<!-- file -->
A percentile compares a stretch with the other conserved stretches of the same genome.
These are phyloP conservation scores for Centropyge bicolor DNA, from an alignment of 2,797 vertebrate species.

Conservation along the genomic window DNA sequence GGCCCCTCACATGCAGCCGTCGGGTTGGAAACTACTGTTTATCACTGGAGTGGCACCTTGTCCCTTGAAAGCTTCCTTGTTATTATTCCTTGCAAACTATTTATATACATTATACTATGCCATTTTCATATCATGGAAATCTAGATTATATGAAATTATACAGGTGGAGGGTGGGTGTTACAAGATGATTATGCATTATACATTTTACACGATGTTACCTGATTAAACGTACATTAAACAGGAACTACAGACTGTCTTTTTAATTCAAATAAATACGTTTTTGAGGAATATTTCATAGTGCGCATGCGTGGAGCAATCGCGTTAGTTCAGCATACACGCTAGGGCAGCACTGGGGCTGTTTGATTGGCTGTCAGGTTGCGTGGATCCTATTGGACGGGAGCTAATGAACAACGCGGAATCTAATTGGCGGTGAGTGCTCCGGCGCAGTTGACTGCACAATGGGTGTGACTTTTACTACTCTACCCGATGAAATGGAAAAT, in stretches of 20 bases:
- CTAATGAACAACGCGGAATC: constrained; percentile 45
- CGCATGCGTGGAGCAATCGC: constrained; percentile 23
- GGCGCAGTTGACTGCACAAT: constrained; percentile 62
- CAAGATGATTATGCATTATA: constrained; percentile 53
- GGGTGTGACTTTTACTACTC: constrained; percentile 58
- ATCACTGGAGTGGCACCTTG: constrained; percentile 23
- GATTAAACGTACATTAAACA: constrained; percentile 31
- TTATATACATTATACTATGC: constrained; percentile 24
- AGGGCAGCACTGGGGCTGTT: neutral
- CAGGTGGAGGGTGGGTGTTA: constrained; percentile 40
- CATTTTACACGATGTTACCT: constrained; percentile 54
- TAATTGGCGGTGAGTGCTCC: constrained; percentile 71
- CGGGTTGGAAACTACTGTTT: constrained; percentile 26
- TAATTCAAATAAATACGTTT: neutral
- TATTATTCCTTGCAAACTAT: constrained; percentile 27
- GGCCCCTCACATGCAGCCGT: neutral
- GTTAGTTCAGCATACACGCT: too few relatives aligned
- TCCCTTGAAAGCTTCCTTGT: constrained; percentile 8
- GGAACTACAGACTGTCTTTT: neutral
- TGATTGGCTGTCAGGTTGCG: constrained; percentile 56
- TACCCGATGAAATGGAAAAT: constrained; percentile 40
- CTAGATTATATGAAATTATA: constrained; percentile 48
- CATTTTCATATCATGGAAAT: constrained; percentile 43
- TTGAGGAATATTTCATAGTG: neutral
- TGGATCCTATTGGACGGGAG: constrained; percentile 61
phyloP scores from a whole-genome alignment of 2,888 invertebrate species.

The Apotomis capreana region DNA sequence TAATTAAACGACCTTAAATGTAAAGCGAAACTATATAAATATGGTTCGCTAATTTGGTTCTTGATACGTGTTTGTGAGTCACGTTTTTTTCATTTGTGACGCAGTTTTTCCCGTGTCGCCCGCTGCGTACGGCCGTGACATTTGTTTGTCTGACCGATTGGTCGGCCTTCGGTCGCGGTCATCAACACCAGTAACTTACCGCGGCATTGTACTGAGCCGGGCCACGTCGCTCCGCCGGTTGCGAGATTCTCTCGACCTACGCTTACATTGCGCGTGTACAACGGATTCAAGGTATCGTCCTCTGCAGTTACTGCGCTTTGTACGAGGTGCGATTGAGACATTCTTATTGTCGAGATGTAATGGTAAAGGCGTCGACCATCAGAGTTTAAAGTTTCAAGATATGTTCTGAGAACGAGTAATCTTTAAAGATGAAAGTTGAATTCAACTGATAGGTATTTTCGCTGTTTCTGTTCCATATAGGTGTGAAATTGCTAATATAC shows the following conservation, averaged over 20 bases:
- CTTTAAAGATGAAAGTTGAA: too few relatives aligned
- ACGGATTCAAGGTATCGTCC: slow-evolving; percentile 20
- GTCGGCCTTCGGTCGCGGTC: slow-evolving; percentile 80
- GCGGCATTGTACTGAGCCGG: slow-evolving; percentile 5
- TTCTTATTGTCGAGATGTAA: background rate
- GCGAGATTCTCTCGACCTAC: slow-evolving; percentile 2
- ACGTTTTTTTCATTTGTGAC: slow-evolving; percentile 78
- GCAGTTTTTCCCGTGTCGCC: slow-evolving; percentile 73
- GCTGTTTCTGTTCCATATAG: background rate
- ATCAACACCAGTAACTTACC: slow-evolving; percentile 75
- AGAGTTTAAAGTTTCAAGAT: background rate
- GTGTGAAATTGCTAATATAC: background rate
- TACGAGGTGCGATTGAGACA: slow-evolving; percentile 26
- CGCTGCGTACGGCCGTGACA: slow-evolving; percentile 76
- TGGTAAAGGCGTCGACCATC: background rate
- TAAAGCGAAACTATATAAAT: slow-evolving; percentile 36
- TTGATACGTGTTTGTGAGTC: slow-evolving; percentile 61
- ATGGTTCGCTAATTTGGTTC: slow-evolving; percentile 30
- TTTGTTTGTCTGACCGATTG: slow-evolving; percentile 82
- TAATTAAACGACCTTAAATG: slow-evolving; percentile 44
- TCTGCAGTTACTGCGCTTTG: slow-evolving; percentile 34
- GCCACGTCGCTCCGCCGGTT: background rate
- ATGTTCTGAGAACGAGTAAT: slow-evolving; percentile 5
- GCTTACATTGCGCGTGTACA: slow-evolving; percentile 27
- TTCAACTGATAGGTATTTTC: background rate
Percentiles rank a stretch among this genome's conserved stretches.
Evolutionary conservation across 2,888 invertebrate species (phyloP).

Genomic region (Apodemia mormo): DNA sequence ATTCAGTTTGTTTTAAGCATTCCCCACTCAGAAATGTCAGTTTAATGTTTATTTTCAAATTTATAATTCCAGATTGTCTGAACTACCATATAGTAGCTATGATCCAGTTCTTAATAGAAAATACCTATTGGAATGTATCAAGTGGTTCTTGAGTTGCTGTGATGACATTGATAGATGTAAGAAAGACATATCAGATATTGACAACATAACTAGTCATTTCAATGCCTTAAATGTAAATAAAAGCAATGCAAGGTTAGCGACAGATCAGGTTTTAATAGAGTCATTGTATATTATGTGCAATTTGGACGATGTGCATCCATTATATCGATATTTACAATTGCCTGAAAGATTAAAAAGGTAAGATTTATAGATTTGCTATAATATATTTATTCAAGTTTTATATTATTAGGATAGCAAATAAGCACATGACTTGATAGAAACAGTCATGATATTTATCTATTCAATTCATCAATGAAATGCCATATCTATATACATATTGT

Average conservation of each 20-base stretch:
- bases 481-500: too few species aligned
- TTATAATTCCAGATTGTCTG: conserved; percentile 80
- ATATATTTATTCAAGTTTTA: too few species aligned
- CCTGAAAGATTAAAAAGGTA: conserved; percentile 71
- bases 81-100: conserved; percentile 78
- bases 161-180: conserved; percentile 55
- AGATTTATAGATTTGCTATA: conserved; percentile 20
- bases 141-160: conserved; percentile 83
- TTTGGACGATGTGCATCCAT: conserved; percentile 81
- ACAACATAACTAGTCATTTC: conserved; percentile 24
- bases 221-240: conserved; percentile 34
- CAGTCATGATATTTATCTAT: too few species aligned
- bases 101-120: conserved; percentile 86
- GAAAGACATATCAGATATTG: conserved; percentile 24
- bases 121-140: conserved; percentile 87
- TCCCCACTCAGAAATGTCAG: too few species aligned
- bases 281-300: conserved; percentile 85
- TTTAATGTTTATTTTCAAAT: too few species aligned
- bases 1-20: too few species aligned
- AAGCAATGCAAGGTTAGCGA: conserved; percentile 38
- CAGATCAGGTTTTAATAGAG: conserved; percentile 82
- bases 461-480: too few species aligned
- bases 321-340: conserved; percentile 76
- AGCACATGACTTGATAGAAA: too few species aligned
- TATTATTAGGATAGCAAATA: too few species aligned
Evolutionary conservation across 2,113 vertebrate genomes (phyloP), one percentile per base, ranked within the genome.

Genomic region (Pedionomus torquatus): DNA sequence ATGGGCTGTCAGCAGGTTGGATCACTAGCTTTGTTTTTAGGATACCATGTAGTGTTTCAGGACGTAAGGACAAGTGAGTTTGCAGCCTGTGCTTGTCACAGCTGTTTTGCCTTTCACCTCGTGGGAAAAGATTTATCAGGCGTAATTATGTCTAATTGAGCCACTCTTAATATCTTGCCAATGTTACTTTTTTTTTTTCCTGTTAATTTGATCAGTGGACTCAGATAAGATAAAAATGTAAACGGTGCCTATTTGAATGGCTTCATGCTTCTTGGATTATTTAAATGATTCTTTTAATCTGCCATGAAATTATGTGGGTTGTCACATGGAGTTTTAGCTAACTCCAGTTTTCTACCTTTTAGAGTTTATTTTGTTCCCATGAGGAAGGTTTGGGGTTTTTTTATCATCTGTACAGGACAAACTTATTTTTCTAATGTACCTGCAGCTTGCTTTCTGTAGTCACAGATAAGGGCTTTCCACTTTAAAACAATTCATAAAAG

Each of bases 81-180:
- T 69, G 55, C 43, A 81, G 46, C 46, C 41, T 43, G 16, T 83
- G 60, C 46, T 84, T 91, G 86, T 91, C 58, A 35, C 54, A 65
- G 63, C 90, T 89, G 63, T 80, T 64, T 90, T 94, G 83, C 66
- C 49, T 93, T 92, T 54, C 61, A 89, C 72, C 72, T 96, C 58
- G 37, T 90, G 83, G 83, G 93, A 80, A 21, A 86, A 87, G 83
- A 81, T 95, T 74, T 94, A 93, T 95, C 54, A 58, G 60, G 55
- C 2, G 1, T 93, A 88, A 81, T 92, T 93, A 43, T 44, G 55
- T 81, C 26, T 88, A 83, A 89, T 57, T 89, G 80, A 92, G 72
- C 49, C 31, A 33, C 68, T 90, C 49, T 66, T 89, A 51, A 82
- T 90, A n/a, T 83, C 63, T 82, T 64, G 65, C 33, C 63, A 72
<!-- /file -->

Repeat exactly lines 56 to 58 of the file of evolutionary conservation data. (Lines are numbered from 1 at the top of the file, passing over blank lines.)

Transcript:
Percentiles rank a stretch among this genome's conserved stretches.
Evolutionary conservation across 2,888 invertebrate species (phyloP).

Genomic region (Apodemia mormo): DNA sequence ATTCAGTTTGTTTTAAGCATTCCCCACTCAGAAATGTCAGTTTAATGTTTATTTTCAAATTTATAATTCCAGATTGTCTGAACTACCATATAGTAGCTATGATCCAGTTCTTAATAGAAAATACCTATTGGAATGTATCAAGTGGTTCTTGAGTTGCTGTGATGACATTGATAGATGTAAGAAAGACATATCAGATATTGACAACATAACTAGTCATTTCAATGCCTTAAATGTAAATAAAAGCAATGCAAGGTTAGCGACAGATCAGGTTTTAATAGAGTCATTGTATATTATGTGCAATTTGGACGATGTGCATCCATTATATCGATATTTACAATTGCCTGAAAGATTAAAAAGGTAAGATTTATAGATTTGCTATAATATATTTATTCAAGTTTTATATTATTAGGATAGCAAATAAGCACATGACTTGATAGAAACAGTCATGATATTTATCTATTCAATTCATCAATGAAATGCCATATCTATATACATATTGT